Central Europe Review: politics, society and culture in Central and Eastern Europe
Vol 2, No 13
3 April 2000

Ukraine NewsC E N T R A L   E U R O P E A N   N E W S:
News Review for Ukraine
All the important news from Ukraine
since 27 March 2000

Natalya Krasnoboka

The Constitutional Court of Ukraine finally announced its decision concerning the legitimacy of the April 16 referendum (see back issues). Although a decision was ready on Monday, the press conference where it was officially proclaimed took place two days later. The Constitutional Court found a wise Solomon solution: the referendum can take place, but the two most provocative questions about dismissal of the current parliament and changes in the constitution through the referendum must be removed. The remaining four questions about deputies’ immunity from criminal prosecution, reduction of the parliamentary seats from 450 to 300, introduction of a two-house parliament and about the presidential right to disband the parliament if it fails to form a majority within a month or adopt a budget within three months will be brought out in a national plebiscite.

The diplomatic decision of the Constitutional Court has generated different reactions. Myroslav Popovych, a famous Ukrainian philosopher and political scientist, sees in the Court's decision a true sign of the democratic development in the country. Olexandr Lavrynovych, a member of Parliament, says that by this action the Constitutional Court has proven the priority of the law in the country and defence of the national constitution. Even Rassel-Johnston, the head of the Council of Europe’s Parliamentary Assembly, in his telephone conversation with the Ukrainian Ministry of Foreign Affairs, cited the Court’s decision as evidence of this democratic institution's maturity in a democratic society.

Olexandr Martynenko, the president's press-secretary, noted that President Kuchma accepted the Court’s decision and did not express any special emotions concerning it.

Representatives of the parliamentary minority and political opposition are disappointed with the Constitutional Court’s final statement. The major criticism is that the Constitutional Court was not looking for a fair, objective decision but tried to satisfy everybody with its legal conclusions. Olexandr Moroz, a leader of the Socialist Party, said that the Constitutional Court has demonstrated itself as the most constructive one in the world, "because by its decision it has satisfied everybody but at the same time has demonstrated that it truly remains a court". Georgy Kruchkov, a representative of the Communist Party, sees in the Constitutional Court’s action the effects of compromise, where the Court tried to find a constitutionally proven solution which cannot offend the president, which will not disappoint Europe and which will simultaneously "blow away" the real essence of the referendum.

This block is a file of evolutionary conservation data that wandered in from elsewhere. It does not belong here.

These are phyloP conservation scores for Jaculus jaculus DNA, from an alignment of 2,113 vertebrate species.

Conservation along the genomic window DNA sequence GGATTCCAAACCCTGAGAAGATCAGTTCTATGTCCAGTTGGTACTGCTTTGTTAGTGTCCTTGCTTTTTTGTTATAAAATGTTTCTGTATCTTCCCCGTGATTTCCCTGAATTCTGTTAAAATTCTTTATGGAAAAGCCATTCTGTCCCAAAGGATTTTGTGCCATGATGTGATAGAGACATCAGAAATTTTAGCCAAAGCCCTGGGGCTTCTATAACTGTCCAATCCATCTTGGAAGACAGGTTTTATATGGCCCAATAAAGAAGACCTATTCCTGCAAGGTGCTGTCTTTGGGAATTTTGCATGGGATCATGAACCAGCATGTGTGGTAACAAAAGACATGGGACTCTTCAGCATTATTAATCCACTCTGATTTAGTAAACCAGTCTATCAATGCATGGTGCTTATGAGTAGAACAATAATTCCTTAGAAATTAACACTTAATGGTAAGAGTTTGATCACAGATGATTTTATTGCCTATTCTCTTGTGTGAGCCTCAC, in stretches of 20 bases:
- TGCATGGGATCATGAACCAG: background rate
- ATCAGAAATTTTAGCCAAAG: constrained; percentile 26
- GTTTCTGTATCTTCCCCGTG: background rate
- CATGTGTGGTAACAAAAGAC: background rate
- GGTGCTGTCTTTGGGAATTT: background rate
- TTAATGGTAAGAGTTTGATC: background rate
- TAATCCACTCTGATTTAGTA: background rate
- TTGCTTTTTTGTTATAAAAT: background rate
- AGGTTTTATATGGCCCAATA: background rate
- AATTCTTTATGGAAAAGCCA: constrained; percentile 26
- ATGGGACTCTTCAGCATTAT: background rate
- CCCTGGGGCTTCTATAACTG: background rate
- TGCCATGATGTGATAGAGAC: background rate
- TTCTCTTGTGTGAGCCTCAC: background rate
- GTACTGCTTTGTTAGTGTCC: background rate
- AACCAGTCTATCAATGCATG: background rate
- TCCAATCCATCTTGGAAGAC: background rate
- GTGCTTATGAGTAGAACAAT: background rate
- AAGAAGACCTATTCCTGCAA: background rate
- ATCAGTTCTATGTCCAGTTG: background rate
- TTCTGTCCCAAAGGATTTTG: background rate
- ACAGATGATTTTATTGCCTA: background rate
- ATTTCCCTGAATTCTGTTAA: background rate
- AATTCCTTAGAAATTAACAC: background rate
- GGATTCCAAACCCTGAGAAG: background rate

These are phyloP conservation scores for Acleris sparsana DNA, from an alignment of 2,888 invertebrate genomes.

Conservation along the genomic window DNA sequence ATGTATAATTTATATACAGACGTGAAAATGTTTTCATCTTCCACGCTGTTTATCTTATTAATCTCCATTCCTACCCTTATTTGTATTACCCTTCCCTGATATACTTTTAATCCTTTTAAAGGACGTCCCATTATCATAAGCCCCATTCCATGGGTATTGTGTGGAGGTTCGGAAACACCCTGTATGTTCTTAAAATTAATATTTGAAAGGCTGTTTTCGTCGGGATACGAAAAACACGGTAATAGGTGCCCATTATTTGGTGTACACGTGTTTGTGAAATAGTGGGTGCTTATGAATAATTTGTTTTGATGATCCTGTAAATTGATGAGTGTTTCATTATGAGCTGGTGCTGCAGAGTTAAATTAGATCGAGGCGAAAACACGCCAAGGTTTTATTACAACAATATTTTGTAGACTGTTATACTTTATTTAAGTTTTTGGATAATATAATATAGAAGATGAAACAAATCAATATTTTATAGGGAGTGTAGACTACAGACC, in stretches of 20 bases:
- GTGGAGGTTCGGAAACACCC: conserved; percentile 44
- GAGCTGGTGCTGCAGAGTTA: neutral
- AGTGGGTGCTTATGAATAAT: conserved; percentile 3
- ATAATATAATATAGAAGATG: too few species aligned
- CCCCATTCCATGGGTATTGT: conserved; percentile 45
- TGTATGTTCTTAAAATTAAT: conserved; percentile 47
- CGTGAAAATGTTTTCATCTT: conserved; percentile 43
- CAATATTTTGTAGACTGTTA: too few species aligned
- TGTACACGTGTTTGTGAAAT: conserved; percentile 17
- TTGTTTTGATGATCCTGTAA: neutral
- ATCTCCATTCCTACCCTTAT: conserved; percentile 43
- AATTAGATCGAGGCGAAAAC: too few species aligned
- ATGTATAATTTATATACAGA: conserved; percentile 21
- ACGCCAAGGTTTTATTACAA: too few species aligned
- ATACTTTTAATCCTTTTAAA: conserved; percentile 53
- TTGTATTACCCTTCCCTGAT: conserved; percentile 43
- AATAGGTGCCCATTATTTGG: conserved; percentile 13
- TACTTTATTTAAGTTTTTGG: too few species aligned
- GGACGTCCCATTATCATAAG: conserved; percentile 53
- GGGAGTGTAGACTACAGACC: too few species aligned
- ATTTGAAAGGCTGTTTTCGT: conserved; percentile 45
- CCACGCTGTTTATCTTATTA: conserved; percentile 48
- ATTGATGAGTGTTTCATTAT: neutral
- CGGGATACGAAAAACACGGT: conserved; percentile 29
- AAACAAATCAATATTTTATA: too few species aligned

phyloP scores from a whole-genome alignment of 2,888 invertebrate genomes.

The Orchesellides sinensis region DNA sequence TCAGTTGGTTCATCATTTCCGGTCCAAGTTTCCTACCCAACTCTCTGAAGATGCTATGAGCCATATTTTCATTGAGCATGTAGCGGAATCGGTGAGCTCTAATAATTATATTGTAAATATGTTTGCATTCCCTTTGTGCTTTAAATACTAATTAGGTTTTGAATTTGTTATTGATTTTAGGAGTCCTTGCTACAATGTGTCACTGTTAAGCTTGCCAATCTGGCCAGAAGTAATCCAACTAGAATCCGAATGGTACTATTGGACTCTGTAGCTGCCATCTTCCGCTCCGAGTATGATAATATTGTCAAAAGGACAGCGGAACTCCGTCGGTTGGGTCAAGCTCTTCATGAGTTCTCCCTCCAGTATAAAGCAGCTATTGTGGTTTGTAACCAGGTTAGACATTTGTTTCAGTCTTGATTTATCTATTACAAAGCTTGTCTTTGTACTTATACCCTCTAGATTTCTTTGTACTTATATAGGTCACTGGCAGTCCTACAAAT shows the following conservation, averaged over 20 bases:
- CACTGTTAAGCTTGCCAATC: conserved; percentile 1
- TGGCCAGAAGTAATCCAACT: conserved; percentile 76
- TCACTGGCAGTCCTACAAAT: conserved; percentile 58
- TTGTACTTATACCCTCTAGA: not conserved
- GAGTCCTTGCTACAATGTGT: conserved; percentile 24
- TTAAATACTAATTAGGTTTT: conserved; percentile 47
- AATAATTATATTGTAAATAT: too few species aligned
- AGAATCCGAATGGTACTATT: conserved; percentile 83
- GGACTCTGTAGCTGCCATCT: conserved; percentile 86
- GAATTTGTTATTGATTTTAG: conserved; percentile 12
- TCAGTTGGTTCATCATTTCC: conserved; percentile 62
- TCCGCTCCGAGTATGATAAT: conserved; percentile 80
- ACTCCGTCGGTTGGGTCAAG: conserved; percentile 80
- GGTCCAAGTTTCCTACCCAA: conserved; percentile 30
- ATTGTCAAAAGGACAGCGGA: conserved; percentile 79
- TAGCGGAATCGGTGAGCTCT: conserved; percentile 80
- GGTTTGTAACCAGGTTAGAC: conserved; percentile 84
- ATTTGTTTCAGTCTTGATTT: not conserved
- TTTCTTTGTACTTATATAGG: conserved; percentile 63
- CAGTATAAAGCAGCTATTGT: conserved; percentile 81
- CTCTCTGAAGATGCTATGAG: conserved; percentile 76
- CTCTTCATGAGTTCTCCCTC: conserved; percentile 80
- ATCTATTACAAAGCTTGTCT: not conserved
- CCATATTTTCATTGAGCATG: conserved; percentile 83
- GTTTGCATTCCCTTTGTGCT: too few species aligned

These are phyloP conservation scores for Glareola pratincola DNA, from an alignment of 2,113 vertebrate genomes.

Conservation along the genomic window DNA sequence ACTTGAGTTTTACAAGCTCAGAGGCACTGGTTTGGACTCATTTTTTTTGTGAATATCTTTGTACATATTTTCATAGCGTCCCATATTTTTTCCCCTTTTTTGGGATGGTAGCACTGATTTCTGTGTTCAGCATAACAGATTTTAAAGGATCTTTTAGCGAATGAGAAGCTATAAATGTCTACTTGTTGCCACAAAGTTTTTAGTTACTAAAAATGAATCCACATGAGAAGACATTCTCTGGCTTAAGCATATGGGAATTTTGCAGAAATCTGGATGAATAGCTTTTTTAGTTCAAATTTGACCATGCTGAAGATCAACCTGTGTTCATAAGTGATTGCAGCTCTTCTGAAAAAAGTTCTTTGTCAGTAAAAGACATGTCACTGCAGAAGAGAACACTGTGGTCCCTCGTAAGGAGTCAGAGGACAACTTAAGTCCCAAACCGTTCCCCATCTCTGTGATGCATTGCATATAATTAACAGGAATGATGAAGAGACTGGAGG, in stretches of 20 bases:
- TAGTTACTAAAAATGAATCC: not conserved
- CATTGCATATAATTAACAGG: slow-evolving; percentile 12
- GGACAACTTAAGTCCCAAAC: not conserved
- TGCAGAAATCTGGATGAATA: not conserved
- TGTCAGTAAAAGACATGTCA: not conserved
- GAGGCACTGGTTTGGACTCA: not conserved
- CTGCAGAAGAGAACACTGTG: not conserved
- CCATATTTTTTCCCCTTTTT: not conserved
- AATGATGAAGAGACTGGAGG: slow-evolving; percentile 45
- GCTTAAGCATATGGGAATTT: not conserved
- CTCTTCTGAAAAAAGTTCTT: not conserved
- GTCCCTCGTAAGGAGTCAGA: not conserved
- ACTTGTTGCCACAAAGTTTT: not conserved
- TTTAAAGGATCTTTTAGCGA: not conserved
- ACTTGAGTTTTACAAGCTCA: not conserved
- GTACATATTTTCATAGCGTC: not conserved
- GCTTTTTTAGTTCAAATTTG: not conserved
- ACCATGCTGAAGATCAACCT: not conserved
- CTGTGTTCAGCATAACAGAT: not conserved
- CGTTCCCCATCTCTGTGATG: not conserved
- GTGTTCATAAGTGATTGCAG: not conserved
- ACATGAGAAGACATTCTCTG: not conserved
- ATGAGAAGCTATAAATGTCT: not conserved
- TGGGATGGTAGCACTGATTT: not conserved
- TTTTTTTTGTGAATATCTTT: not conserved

As a member of Parliament, Serhyj Golovatyj (see previous issue) took issue with two of the Court’s decisions. In the decision about the anticonstitutional nature of the referendum’s questions on parliamentary dismissal and changes in the constitution, the Constitutional Court demonstrated its objective legal approach to the problem. On the other hand, acceptance of the rest of referendum’s questions by the Court can be considered as a purely political decision.

At the same time, as a member of the Venetian commission, Serhyj Golovatyj hopes that after such a decision by the Constitutional Court he can convince the Council of Europe of the true desire of the country to follow a path of democratic development.

In this concern, everybody is now interested in the opinion of the Council of Europe concerning the Constitutional Court's recommendations. Will the Council still be against the idea of a referendum in general or will it be satisfied with the exclusion of the two questions?

On 27 March 2000 the Tisza river was polluted for the fourth time. A discharge from a dike near a Romanian mine was again the culprit in this latest incident. This time instead of cyanide, the waters of the Tisza were polluted with iron, lead and copper. Specialists did not register the death of fish in the Ukrainian part of the river but local inhabitants say that everything had already died during the previous incidents.

Natalya Krasnoboka, 27 March 2000

Previous news reviews for Ukraine


Kyiv Post
Zerkalo Nedeli
Facty i Kommentarii
Radio Free Europe/Radio Liberty
UA Today


Feature Essay:
Europe's "New"
Far Right


Jan Čulík:
Czech TV Politicised

Mel Huang:
The Estonian Left

Catherine Lovatt:
Romania's "Hot Line" to the Kremlin

Sam Vaknin:
Balkan Titanic


Macedonia's Struggle

Haider as a Political Tool

Central Europe and China

Czech Education

Montenegrin Timebomb

The Black Hole of Europe

Anti-Romanian Protest in Washington

No Bulgaria this week
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